JBIC Journal of Biological Inorganic Chemistry

, Volume 12, Issue 4, pp 557–569

Uncoupling metallonuclease metal ion binding sites via nudge mutagenesis

Authors

  • Grigorios A. Papadakos
    • Department of Chemistry and BiochemistryUniversity of Missouri-St Louis
  • Horacio Nastri
    • New England Biolabs
    • EMD Lexigen Research Center
  • Paul Riggs
    • New England Biolabs
    • Department of Chemistry and BiochemistryUniversity of Missouri-St Louis
Original Paper

DOI: 10.1007/s00775-007-0209-y

Cite this article as:
Papadakos, G.A., Nastri, H., Riggs, P. et al. J Biol Inorg Chem (2007) 12: 557. doi:10.1007/s00775-007-0209-y

Abstract

The hydrolysis of phosphodiester bonds by nucleases is critical to nucleic acid processing. Many nucleases utilize metal ion cofactors, and for a number of these enzymes two active-site metal ions have been detected. Testing proposed mechanistic roles for individual bound metal ions has been hampered by the similarity between the sites and cooperative behavior. In the homodimeric PvuII restriction endonuclease, the metal ion dependence of DNA binding is sigmoidal and consistent with two classes of coupled metal ion binding sites. We reasoned that a conservative active-site mutation would perturb the ligand field sufficiently to observe the titration of individual metal ion binding sites without significantly disturbing enzyme function. Indeed, mutation of a Tyr residue 5.5 Å from both metal ions in the enzyme–substrate crystal structure (Y94F) renders the metal ion dependence of DNA binding biphasic: two classes of metal ion binding sites become distinct in the presence of DNA. The perturbation in metal ion coordination is supported by 1H–15N heteronuclear single quantum coherence spectra of enzyme–Ca(II) and enzyme–Ca(II)–DNA complexes. Metal ion binding by free Y94F is basically unperturbed: through multiple experiments with different metal ions, the data are consistent with two alkaline earth metal ion binding sites per subunit of low millimolar affinity, behavior which is very similar to that of the wild type. The results presented here indicate a role for the hydroxyl group of Tyr94 in the coupling of metal ion binding sites in the presence of DNA. Its removal causes the affinities for the two metal ion binding sites to be resolved in the presence of substrate. Such tuning of metal ion affinities will be invaluable to efforts to ascertain the contributions of individual bound metal ions to metallonuclease function.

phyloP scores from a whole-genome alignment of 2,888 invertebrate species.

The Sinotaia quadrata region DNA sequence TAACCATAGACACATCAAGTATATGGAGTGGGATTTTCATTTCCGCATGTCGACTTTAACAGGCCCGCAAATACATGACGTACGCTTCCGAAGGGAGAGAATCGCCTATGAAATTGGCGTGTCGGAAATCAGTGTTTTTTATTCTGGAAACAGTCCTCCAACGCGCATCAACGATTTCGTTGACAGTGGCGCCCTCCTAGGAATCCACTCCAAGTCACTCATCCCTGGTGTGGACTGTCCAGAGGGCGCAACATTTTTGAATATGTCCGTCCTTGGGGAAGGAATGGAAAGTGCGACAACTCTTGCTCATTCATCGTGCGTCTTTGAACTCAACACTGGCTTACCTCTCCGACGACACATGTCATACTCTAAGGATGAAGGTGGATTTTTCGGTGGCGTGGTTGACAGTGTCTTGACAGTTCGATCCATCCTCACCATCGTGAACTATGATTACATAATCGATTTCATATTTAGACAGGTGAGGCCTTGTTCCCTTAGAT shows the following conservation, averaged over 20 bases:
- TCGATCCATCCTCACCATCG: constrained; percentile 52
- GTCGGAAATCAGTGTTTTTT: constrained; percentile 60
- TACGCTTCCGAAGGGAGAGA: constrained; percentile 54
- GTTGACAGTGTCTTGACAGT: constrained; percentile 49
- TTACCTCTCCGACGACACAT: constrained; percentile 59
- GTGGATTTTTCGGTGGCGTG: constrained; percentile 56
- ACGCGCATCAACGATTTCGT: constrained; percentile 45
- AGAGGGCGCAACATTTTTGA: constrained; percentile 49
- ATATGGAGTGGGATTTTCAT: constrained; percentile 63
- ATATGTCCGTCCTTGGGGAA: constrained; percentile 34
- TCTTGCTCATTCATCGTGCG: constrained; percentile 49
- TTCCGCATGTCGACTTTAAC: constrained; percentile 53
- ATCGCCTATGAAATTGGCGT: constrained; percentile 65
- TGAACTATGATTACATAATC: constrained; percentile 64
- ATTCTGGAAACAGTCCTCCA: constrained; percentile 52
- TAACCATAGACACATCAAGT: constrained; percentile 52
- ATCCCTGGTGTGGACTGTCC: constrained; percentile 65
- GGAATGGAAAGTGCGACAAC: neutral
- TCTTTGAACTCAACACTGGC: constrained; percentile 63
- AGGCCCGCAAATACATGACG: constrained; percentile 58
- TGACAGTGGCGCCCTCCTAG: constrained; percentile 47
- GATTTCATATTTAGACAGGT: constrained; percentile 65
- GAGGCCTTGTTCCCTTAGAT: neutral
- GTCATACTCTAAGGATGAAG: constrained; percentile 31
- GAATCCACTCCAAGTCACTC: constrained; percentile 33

Keywords

NucleaseEnzyme mechanismMetal ionsDNA

Abbrevations

HEPES

N-(2-Hydroxyethyl)piperazine-N′-ethanesulfonic acid

HSQC

Heteronuclear single quantum coherence

Tris

Tris(hydroxymethyl)aminomethane

TROSY

Transverse relaxation optimized spectroscopy

WT

Wild type

Copyright information

© SBIC 2007